Treatments for Chronic Back Pain

For many back pain sufferers, surgery is not an attractive or realistic option. Thankfully, there are a number of effective, noninvasive treatments that can reduce or eliminate pain, allowing individuals with back pain to resume their daily activities. The following list is a summary of the most popular, noninvasive treatments. Be sure to speak with a medical physician prior to incorporating any of these treatments. In many cases, your doctor will recommend a multidisciplinary approach including several of these methods.

  • Pain Medication. Certain over-the-counter pain medications can be used to alleviate moderate pain. Over-the-counter analgesics can reduce pain and decrease inflammation which may be a contributing factor to the pain. Counterirritant skin rubs stimulate your nerve receptors with cold or hot sensations which can counter or mask back pain. For more extreme pain, your doctor may choose to prescribe certain medications, such as anticonvulsants, antidepressants, or opiates. Though considered less invasive than surgery, these are serious medications with potentially dangerous side effects, so always speak to your physician concerning prescription medication.
  • Back braces and Support Braces. Back supports and braces are available from reputable medical supply vendors and many do not require a prescription. In some instances, these supports can help remove strain from the lower back and spine. Your physician can help you determine which, if any, type of brace is right for you. Generally, these braces should only be worn for a few hours of the day as over-dependence could have a negative effect on muscle strength.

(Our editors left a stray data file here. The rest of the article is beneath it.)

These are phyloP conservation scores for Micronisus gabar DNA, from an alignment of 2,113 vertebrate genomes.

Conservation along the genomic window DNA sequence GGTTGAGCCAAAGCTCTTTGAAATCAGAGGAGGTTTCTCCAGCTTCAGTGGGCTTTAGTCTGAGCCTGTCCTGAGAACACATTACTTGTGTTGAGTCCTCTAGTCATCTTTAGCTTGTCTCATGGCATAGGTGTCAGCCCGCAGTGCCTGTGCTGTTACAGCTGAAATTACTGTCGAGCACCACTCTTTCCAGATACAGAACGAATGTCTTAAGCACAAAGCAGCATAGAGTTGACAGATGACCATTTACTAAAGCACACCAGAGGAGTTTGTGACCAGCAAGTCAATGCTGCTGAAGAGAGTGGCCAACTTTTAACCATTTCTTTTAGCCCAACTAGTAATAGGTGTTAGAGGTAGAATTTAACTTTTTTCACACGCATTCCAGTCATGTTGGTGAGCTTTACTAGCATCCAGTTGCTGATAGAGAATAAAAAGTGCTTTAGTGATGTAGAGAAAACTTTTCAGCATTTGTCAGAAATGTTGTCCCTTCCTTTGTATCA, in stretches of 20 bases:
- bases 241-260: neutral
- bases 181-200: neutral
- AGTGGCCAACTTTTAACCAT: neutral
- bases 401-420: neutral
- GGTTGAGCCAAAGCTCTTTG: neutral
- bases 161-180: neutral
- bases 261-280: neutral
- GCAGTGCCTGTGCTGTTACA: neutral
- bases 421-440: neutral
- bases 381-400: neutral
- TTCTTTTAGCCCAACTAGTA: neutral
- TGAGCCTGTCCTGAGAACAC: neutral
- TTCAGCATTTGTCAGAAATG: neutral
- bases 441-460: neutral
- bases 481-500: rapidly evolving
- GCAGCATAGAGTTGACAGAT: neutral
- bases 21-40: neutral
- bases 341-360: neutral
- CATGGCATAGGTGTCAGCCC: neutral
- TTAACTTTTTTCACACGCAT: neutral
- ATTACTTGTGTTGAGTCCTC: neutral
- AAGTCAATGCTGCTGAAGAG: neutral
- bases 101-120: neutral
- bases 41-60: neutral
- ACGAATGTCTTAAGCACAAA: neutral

• Heat & Cold Therapy. Studies have shown that heat and cold compression are effective methods for relieving acute nonspecific back pain, such as a moderate sports injury. These therapies may also alleviate chronic back pain, though there are currently no reports to definitely demonstrate this. Heat and cold therapies will certainly not hurt a chronic back pain sufferer, and it is safe to say cold therapy will constrict blood vessels, slow nerve receptors, and reduce swelling, all of which can reduce pain.
  • Electrotherapy. Electrical nerve stimulation delivers a minute, non-painful electrical current to a nerve point or pathway. Science has not yet determined exactly why or how electrotherapy works. Some theorize that the process releases endorphins which block or prevent pain. Others argue that it is the placebo effect.
  • Exercise / Physical Therapy. As with many injuries, strategic exercises and muscle development may help to reduce or prevent pain. Speak with your doctor or physical therapist to determine which types of exercise will most benefit your specific situation. In many cases, a supervised regimen of flexing, stretching, endurance training, strength building and/or aerobic exercise can be beneficial.

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